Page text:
Presentation on theme: "Agile Requirements Introducing User Stories. Key Principles for Agile Requirements Active user involvement is imperative Agile teams must be empowered."— Presentation transcript:
Agile Requirements Introducing User Stories
Key Principles for Agile Requirements Active user involvement is imperative Agile teams must be empowered to make decisions Requirements emerge and evolve as software is developed Agile requirements are barely sufficient Requirements are developed in small, bite-sized pieces Enoughs enough – apply the 80/20 rule Cooperation, collaboration and communication between all team members is essential
Requirements are a Communication Problem Written requirements – can be well thought through, reviewed and edited – provide a permanent record – are more easily shared with groups of people – time consuming to produce – may be less relevant or superseded over time – can be easily misinterpreted Verbal requirements – instantaneous feedback and clarification – information-packed exchange – easier to clarify and gain common understanding – more easily adapted to any new information known at the time – can spark ideas about problems and opportunities
A picture is worth a thousand words
User Stories seek to combine the strengths of written and verbal communication, where possible supported by a picture.
What is a User Story? A concise, written description of a piece of functionality that will be valuable to a user (or owner) of the software.
User Story Cards have 3 parts 1.Card - A written description of the user story for planning purposes and as a reminder 2.Conversation - A section for capturing further information about the user story and details of any conversations 3.Confirmation - A section to convey what tests will be carried out to confirm the user story is complete and working as expected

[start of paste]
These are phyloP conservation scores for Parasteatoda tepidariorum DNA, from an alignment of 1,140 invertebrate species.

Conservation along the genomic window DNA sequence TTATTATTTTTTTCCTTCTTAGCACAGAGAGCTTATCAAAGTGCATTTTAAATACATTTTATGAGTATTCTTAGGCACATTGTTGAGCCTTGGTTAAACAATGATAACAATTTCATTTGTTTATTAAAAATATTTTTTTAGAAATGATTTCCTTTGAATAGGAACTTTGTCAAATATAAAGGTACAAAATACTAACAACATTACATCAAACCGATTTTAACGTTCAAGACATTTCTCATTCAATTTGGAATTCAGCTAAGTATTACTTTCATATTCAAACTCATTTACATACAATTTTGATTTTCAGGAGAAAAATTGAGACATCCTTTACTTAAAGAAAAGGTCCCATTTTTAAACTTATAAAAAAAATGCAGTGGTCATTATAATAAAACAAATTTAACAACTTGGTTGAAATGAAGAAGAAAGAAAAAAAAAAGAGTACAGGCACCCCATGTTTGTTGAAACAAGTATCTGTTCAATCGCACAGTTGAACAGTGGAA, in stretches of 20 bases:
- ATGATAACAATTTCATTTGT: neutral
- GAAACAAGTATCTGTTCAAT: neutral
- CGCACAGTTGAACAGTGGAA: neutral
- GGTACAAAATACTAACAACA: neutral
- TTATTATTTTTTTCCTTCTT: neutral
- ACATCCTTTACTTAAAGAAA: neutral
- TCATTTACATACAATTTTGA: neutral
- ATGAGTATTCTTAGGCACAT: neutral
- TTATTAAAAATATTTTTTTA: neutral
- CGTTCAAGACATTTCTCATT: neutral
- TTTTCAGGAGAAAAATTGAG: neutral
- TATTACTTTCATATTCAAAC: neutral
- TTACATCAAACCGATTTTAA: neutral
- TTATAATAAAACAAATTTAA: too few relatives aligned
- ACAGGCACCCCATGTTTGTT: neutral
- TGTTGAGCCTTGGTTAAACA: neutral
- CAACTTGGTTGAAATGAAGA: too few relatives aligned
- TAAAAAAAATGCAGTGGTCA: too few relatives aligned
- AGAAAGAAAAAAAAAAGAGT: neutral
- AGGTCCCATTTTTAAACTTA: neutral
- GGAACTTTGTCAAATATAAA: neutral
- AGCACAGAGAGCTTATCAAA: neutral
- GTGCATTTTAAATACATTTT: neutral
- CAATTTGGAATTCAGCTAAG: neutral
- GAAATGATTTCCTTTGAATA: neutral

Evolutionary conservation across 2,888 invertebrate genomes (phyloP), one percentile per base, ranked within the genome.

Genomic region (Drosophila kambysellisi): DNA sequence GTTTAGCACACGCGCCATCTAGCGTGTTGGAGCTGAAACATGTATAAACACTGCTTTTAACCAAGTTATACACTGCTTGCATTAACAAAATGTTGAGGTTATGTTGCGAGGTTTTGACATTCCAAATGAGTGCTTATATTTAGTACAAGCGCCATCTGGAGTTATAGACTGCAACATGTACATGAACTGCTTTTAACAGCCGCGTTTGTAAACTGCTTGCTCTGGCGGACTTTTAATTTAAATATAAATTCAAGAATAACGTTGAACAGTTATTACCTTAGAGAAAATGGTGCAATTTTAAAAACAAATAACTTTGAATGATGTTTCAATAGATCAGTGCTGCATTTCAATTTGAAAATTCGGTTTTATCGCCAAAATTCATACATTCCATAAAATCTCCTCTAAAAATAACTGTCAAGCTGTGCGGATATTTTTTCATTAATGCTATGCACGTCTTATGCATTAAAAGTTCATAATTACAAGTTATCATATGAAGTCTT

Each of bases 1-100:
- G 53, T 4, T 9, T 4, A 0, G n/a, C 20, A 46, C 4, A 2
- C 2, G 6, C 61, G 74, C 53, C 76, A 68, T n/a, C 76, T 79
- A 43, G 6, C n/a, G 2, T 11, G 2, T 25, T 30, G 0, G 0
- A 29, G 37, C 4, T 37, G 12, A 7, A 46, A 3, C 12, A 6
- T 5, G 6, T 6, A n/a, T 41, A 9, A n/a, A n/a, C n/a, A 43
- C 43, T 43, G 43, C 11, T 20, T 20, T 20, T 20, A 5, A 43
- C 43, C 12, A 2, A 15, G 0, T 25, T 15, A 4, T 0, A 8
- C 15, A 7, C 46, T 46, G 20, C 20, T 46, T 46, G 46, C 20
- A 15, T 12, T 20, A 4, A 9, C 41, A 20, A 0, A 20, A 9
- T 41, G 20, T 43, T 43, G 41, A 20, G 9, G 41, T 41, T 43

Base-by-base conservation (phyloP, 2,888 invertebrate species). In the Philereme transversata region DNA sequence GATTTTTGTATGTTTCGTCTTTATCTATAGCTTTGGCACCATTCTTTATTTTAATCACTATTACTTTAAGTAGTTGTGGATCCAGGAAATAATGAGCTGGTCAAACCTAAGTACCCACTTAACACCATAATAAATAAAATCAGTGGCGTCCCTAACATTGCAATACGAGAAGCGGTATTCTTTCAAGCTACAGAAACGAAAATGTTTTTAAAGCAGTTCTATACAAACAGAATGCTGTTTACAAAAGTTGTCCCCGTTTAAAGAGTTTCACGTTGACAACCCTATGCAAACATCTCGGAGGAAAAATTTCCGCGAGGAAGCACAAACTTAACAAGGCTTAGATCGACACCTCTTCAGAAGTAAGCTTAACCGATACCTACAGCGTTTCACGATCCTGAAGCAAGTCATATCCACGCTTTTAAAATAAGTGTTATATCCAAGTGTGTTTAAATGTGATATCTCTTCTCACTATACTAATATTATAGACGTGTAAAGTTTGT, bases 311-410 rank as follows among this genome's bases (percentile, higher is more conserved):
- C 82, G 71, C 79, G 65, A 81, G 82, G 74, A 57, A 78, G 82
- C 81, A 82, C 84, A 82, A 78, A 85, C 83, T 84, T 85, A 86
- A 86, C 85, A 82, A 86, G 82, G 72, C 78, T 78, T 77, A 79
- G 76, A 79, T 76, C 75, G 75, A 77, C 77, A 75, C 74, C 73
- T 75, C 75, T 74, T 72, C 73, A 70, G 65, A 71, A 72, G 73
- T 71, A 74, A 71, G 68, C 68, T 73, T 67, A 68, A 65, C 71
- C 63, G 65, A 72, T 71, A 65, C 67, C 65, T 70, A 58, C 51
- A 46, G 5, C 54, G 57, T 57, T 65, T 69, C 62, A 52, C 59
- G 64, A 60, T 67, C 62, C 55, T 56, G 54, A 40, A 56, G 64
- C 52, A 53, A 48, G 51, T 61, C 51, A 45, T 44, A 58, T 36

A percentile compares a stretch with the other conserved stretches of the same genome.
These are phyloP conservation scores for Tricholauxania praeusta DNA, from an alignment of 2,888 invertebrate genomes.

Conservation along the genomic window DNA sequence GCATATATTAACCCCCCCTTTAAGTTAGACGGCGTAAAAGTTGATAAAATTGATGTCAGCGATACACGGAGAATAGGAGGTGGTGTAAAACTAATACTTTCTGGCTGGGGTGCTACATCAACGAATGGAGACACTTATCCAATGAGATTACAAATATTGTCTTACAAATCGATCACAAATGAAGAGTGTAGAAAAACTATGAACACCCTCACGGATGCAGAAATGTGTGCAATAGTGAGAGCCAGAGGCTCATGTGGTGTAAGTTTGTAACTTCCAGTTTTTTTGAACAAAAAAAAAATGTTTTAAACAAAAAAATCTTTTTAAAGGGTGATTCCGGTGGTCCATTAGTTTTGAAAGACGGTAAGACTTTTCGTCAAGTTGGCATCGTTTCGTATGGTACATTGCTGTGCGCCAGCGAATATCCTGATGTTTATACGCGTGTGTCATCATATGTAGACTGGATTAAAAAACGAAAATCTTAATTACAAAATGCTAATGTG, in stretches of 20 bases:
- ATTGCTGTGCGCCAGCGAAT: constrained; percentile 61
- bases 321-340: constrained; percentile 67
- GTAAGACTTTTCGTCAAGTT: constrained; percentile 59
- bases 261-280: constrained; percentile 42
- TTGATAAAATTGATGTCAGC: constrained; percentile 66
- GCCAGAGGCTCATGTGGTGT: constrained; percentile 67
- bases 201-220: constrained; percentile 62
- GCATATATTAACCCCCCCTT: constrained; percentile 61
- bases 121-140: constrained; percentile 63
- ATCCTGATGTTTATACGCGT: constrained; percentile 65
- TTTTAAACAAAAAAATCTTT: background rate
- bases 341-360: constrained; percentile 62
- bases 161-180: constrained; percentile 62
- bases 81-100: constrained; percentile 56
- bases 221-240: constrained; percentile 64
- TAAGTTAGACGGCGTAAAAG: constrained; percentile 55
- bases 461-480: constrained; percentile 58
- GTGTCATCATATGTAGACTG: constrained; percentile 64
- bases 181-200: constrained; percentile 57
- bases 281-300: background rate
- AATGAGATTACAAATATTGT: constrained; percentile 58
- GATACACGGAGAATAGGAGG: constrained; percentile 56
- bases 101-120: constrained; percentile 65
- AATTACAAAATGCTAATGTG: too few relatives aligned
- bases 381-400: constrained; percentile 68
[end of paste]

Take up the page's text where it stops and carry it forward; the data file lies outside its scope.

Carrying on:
User Story Description As a [user role] I want to [goal] so I can [reason] For example: As a registered user I want to log in so I can access subscriber-only content
User Story Description Who (user role) What (goal) Why (reason) – gives clarity as to why a feature is useful – can influence how a feature should function – can give you ideas for other useful features that support the user's goals
User Story Example: Front of Card
User Story Example: Back of Card
How detailed should a User Story be? Detailed enough for the team to start work from, and further details to be established and clarified at the time of development.
INVEST in Good User Stories Independent – User Stories should be as independent as possible. Independent Negotiable – User Stories are not a contract. They are not detailed specifications. They are reminders of features for the team to discuss and collaborate to clarify the details near the time of development. Negotiable Valuable – User Stories should be valuable to the user (or owner) of the solution. They should be written in user language. They should be features, not tasks. Valuable Estimatable – User Stories need to be possible to estimate. They need to provide enough information to estimate, without being too detailed. Estimatable Small – User Stories should be small. Not too small. But not too big. Small Testable – User Stories need to be worded in a way that is testable, i.e. not too subjective and to provide clear details of how the User Story will be tested. Testable
User Stories Summary User Stories combine written and verbal communications, supported with a picture where possible. User Stories should describe features that are of value to the user, written in a users language. User Stories detail just enough information and no more. Details are deferred and captured through collaboration just in time for development. Test cases should be written before development, when the User Story is written. User Stories should be Independent, Negotiable, Valuable, Estimatable, Small and Testable.
Writing Good User Stories development.com/2008/04/writing-good-user-stories.html